'I Questioned My Own Mortality': Stacey Solomon Reflects On Birth Of First Child

"I felt like the experience of birth made me feel like I was very vulnerable and, all of a sudden, very human."
Stacey Solomon pictured at the Royal Festival Hall in 2019.
Jeff Spicer via Getty Images
Stacey Solomon pictured at the Royal Festival Hall in 2019.

Stacey Solomon has opened up about giving birth for the first time, saying it made her question her own mortality.

The TV personality, who is set to return to screens in a new series of Sort Your Life Out on January 25, spoke to HuffPost UK about her experience of birth when she had her eldest son Zachary in her late teens.

Solomon, now 33, is set to give birth to her fifth child any day now, and was reflecting on her first birth – and what she might say to others experiencing it for the first time.

“I guess there’s a fine line between telling women something that might scare them or telling them something that might empower them,” she told HuffPost UK.

“I always feel like honesty is the best policy because, when I had Zachary, I felt extremely blindsided by people just saying: ‘Don’t worry, it hurts a little bit but it doesn’t matter, people do it again and again and you’ll forget about the pain,’ and [being] kind of dismissive of the fact that it’s a huge physiological thing for your body to go through.”

The experience of birth for the first time made Solomon feel really vulnerable. “I remember when I had my first, it was probably the first time I questioned my own mortality,” she said.

“Up until that point I thought I was pretty invincible and I would never die, whereas I felt like the experience of birth made me feel like I was very vulnerable and, all of a sudden, very human – and at any time, anything could happen to me.”

She caveats that she would never give unsolicited advice to a woman who’s about to give birth, “but if anyone wanted to know my personal experience and advice, it would be that for your first time, it can be really scary and daunting.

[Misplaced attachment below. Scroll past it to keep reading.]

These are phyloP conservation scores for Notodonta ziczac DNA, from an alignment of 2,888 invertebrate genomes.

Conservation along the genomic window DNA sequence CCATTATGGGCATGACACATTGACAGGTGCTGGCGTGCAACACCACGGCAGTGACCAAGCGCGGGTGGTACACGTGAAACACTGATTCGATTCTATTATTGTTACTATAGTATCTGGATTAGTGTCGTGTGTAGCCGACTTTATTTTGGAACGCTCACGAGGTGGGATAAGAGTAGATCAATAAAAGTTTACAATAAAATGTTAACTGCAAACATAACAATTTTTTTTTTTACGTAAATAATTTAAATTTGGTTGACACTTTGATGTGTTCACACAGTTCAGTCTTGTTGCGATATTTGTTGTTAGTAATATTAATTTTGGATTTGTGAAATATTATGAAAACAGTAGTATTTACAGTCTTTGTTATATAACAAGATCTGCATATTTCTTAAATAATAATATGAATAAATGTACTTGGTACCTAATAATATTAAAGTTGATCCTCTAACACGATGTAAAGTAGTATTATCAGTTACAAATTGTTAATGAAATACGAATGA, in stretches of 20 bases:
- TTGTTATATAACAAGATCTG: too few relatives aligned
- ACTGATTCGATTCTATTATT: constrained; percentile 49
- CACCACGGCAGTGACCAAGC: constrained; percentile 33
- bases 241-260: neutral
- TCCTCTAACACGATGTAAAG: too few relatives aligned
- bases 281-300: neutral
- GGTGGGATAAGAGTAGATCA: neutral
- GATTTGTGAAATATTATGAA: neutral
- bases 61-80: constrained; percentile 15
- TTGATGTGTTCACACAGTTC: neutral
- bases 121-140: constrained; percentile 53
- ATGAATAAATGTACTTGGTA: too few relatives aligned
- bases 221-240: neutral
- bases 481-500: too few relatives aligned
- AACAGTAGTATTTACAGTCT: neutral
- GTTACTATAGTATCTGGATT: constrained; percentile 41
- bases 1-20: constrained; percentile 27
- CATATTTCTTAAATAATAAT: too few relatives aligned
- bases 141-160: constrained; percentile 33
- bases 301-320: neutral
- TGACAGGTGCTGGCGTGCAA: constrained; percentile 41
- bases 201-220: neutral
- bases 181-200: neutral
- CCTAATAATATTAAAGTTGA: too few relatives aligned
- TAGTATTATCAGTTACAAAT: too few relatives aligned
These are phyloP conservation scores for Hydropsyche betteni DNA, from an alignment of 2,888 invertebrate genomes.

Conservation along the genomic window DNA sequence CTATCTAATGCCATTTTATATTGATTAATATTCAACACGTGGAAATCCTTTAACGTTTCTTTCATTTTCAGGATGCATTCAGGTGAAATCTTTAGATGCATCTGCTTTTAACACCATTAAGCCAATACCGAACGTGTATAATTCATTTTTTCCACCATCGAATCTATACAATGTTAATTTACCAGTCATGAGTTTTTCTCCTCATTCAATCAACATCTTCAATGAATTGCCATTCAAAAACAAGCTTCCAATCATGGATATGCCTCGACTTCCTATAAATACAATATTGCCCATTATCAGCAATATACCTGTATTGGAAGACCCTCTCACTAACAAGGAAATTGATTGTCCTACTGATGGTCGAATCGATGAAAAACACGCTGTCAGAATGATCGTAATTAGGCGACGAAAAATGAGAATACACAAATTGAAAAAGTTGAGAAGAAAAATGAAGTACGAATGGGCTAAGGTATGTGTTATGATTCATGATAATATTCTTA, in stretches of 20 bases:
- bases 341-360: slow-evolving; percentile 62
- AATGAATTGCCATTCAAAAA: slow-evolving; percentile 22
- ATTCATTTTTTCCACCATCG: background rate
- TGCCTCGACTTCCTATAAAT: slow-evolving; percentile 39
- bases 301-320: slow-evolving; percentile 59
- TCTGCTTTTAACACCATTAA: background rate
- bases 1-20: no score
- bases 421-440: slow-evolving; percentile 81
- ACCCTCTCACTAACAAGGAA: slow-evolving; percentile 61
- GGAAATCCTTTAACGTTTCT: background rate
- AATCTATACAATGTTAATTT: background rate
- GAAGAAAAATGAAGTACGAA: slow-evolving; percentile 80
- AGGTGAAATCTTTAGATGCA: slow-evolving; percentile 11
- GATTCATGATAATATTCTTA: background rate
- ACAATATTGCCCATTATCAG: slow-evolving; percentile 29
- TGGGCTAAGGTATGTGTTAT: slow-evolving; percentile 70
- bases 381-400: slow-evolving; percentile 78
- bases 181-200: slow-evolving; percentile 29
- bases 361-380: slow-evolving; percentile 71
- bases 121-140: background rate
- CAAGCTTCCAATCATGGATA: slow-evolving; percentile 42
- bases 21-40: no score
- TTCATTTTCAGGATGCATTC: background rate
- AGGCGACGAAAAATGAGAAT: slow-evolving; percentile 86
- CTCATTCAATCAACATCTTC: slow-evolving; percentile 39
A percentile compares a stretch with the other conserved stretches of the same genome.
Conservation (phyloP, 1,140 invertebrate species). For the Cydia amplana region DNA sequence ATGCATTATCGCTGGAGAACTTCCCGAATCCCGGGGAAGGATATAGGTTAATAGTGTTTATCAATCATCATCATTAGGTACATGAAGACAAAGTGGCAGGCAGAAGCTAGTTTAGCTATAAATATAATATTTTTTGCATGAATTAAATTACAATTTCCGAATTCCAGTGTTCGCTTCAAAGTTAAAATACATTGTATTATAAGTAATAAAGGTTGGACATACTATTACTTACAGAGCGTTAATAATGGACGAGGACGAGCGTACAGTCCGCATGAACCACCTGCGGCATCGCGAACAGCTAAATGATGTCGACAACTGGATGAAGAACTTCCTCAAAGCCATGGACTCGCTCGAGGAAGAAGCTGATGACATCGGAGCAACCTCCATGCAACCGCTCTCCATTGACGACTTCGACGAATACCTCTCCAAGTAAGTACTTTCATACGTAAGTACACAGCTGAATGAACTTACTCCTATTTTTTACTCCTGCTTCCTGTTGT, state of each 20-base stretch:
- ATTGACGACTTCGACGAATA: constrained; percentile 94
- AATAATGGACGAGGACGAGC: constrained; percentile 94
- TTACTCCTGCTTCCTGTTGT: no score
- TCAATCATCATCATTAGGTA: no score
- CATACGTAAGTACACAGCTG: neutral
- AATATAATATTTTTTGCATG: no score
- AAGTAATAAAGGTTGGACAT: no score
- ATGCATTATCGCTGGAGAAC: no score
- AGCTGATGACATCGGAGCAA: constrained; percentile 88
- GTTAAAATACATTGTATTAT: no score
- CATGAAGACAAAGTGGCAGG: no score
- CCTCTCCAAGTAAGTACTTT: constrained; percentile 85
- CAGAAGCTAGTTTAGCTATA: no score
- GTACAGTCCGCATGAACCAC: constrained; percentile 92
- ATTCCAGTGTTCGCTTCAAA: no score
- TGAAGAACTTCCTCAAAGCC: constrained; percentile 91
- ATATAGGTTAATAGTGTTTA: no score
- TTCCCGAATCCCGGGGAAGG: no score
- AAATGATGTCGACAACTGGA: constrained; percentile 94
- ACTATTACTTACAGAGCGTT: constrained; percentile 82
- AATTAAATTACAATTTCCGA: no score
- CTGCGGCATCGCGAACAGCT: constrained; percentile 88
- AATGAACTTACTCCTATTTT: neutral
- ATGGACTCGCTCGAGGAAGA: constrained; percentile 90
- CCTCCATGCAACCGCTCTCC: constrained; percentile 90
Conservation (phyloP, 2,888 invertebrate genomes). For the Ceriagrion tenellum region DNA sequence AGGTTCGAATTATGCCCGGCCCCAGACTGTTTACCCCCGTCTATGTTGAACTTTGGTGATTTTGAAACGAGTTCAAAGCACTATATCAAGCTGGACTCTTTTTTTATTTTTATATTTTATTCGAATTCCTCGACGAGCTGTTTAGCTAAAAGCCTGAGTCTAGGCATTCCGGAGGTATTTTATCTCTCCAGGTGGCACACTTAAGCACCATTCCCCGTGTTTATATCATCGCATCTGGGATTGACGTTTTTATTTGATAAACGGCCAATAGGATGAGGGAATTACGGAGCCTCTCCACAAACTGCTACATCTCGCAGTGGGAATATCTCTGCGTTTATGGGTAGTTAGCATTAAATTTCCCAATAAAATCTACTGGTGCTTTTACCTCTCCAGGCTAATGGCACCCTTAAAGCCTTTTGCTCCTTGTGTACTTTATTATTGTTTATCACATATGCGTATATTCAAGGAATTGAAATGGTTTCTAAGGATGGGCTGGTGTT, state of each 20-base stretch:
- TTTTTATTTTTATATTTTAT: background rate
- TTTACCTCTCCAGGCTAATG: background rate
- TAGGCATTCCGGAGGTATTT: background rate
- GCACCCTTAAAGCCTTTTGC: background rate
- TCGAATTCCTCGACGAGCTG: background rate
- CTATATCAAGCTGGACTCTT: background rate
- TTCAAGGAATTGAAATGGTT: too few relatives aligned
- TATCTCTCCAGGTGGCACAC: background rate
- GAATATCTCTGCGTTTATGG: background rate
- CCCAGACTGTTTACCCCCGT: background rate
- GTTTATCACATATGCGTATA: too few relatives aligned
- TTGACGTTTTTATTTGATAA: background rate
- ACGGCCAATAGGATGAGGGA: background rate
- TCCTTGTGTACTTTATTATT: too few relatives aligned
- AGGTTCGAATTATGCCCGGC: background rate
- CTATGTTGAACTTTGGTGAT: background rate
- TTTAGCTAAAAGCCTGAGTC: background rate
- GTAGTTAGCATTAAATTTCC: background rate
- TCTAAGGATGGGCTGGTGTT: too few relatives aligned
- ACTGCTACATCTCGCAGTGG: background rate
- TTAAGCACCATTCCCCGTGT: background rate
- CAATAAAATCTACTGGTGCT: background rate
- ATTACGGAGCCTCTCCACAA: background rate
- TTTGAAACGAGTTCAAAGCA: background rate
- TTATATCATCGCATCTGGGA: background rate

“It is a pain that you’ve probably never experienced before in your life. If you can, find it in you to be empowered by that. By the fact that it’s a huge, huge, massive thing that your body’s about to do ... which is quite incredible.”

Something she feels is important for new parents to know is that “you might not instantly feel love for that child that you’ve just birthed, which is completely normal – which I didn’t know”.

While you’ll often see this kind of representation on TV and in films, it’s not quite how it goes for lots of new parents, who will need more time to bond. For many, it’s much more of a gradual process.

Birth can also trigger “a huge mix of emotions,” the star said, encouraging prospective parents to “be prepared for that” – and to be unafraid to talk about it, or ask somebody about it.

Solomon is married to actor Joe Swash, 40, and has two children with him – Rose, 15 months, and Rex, three – as well as two other children from previous relationships: Leighton, 10 and Zachery, 14.

Echoing something many new parents – particularly mums – can relate to, the TV personality urged people giving birth to “stick to their guns” during labour.

“I regret putting my birth completely into someone else’s hands because I was so scared,” she said.

“When you have your first baby, you feel at the mercy of every other woman or health professional around you because you don’t know what you’re doing and you’ve never done it before, but there will certain parts of you that have some instinct.

“You might feel a certain way, you might want to stand a certain way, or push a certain way, or do something a certain way – and you know what, although you have never done it before, trust yourself.”

Her message to fellow mums – especially as she prepares to give birth herself – is an empowering one, of listening to your body and advocating for your needs.

“If you feel like someone is telling you to do something that goes against what your body and mind is telling you you should do, then stick with your guns,” she said.

“If someone tells you to sit down or lay down and you want to get on the floor and roar, you just do what you’ve got to do.”

Sort Your Life Out airs on BBC One and iPlayer from Wednesday January 25 at 9pm.